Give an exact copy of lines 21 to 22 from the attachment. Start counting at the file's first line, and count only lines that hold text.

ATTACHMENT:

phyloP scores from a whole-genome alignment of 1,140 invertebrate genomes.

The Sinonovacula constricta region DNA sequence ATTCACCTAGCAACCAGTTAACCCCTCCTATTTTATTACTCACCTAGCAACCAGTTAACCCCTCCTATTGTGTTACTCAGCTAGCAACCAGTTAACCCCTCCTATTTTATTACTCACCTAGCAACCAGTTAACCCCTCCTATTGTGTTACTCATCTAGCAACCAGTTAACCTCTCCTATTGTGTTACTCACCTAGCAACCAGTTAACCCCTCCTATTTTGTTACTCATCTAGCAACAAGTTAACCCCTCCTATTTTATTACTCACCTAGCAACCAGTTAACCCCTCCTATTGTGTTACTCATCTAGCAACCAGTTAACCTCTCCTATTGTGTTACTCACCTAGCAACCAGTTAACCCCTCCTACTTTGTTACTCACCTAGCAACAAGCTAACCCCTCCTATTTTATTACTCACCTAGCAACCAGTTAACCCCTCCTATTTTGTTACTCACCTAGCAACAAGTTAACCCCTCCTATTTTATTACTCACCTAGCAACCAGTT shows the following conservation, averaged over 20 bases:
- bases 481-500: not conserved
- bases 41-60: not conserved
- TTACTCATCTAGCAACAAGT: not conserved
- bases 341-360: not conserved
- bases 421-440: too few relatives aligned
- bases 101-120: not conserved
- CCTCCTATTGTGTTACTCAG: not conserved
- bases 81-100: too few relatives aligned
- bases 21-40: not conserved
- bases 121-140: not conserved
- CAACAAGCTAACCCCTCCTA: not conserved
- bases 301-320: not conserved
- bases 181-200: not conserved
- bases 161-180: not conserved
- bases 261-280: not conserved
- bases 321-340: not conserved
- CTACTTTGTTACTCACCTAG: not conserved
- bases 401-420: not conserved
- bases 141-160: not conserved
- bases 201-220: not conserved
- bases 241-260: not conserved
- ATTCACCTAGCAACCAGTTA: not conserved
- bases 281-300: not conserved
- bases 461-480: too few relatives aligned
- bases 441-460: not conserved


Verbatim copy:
- bases 141-160: not conserved
- bases 201-220: not conserved